23 General Agreement on Tariffs and Trade (GATT) 1.GATT created as an agency to serve as watchdog over world trade and provide a process to reduce tariffs 2.GATT also provided a mechanism to resolve trade disputes bilaterally GATT covers three basic areas: 1.trade shall be conducted on a nondiscriminatory basis; 2.protection shall be afforded domestic industries through customs tariffs, not through such commercial measures as import quotas; and 3.consultation shall be the primary method used to solve global trade problems. GATT covers three basic areas: 1.trade shall be conducted on a nondiscriminatory basis; 2.protection shall be afforded domestic industries through customs tariffs, not through such commercial measures as import quotas; and 3.consultation shall be the primary method used to solve global trade problems. 3. GATT now replaced by the World Trade Organization

24 World Trade Organization (WTO) 1.It sets many rules governing trade between its 132 members 2.WTO provides a panel of experts to hear and rule on trade disputes between members, and, unlike GATT, issues binding decisions Unlike GATT, is an institution, not an agreement

25 European Union (EU) – Economic & Political Integration expansion – deepening and broadening integration –European Coal and Steel Community, 1951 six countries (Belgium, France, Germany, Italy, Luxembourg, the Netherlands) –European Economic Community (EEC), 1957 negative integration – absence of restrictions on movement of workers, goods, services Denmark, Ireland and UK admitted, 1972 –European Union, 1993 positive integration – actively fostering integration –Maastricht Treaty, 1992 –Amsterdam Treaty, members currently –Greece (1986), Spain (1986), Portugal (1986), Austria (1995), Finland (1995), Sweden (1995) –10 candidate countries (Bulgaria, Czech Republic, Estonia, Cyprus, Latvia, Lithuania, Hungary, Malta, Poland, Romania, Slovenia, Slovakia, Turkey)

26 European Union (EU) – Institutions legislative – shared legislative powers Council of the European Union –ministers and heads of state of member countries European Parliament –direct election executive – European Commission –President and commissioners appointed by member states –confirmed by European Parliament judiciary – Court of Justice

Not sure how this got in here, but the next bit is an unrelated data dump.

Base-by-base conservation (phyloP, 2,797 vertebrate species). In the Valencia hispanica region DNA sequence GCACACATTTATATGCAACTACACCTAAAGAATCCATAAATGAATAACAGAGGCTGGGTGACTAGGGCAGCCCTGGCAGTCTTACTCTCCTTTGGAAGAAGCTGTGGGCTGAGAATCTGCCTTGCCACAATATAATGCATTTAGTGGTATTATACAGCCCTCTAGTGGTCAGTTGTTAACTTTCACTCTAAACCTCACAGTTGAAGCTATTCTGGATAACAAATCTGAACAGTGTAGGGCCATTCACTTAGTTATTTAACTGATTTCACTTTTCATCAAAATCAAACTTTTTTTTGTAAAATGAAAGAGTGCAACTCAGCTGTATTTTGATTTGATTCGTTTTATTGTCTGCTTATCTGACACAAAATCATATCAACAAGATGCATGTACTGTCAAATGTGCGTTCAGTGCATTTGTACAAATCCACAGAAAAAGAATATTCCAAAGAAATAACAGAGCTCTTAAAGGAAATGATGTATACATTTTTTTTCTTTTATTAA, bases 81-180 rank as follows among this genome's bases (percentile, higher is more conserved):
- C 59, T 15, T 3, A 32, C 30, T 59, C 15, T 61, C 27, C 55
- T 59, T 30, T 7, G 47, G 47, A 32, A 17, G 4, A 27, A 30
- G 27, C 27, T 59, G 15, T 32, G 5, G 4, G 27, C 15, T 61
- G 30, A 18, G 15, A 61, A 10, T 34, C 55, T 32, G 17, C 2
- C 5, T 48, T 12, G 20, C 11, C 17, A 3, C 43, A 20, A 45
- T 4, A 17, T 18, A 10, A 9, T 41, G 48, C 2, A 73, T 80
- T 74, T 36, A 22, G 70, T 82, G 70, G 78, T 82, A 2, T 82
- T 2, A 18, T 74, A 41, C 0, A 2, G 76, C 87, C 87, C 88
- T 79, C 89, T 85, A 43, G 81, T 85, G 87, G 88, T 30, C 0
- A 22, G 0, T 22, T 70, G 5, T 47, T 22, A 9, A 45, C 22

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29 European Union (EU) – Economic Integration single market –free movement of people, capital (investment), goods and services monetary union the Euro –comes into existence January, 1999 –banknotes and coins in circulation, January 2002 –national banknotes and coins withdrawn from use (February 2002) common labor market Schengen Agreement, 1985

30 European Union (EU) – Political Integration political integration –common political institutions e.g. European Parliament –common European citizenship freedom of movements fundamental rights civil and political rights –common social citizenship (limited) access to social programs in other countries –common currency money traditionally symbol of sovereignty requires integrated monetary policy

31 Association of Southeast Asian Nations (ASEAN) Brunei Indonesia Laos Malaysia Myanmar Philippines Singapore Thailand Vietnam

32 Association of Southeast Asian Nations (ASEAN) + 3 Brunei Indonesia Laos Malaysia Myanmar Philippines Singapore Thailand Vietnam Japan S. Korea China

33 Asia-Pacific Economic Cooperation (APEC) Australia Brunei Canada Chile China Hong Kong Indonesia Japan South Korea Malaysia Mexico New Zealand Papua New Guinea Peru Philippines Russia Singapore Taiwan Thailand U.S.A. Vietnam

34 North American Free-Trade Area (NAFTA) Canada United States Mexico

35 The International Monetary Fund (IMF) 1.IMF was created to assist nations in becoming and remaining economically viable 2.It assists countries that seek capital for economic development and restructuring 3.IMF loans come with stipulations that borrowing countries slash spending and impose controls to curb inflation 4.It helps maintain stability in the world financial markets Objectives of the IMF include: 1.stabilization of foreign exchange rates 2.establish convertible currencies to facilitate international trade 3.lend money to members in financial trouble Objectives of the IMF include: 1.stabilization of foreign exchange rates 2.establish convertible currencies to facilitate international trade 3.lend money to members in financial trouble

36 World Bank Group (WBG) The functions of the WBG include: The goal of WBG is to reduce poverty and the improvement of living standards by promoting sustainable growth and investment in people. 1.lending money to countries to finance development projects in education, health, and infrastructure; 2.providing assistance for projects to the poorest developing countries; 3.lending directly to the private sector in developing countries with long-term loans, equity investments, and other financial assistance; 4.provide investors with investment guarantees against noncommercial risk, so developing countries will attract FDI; and 5.provide conciliation and arbitration of disputes between governments and foreign investors

37 Protests Against Global Institutions In 1999 anti-capitalist protestors complained against the WTO, and IMF, over the unintended consequences of globalization that include: 1.environmental concerns 2.worker exploitation and domestic job losses 3.cultural extinction 4.higher oil prices, and 5.diminished sovereignty of nations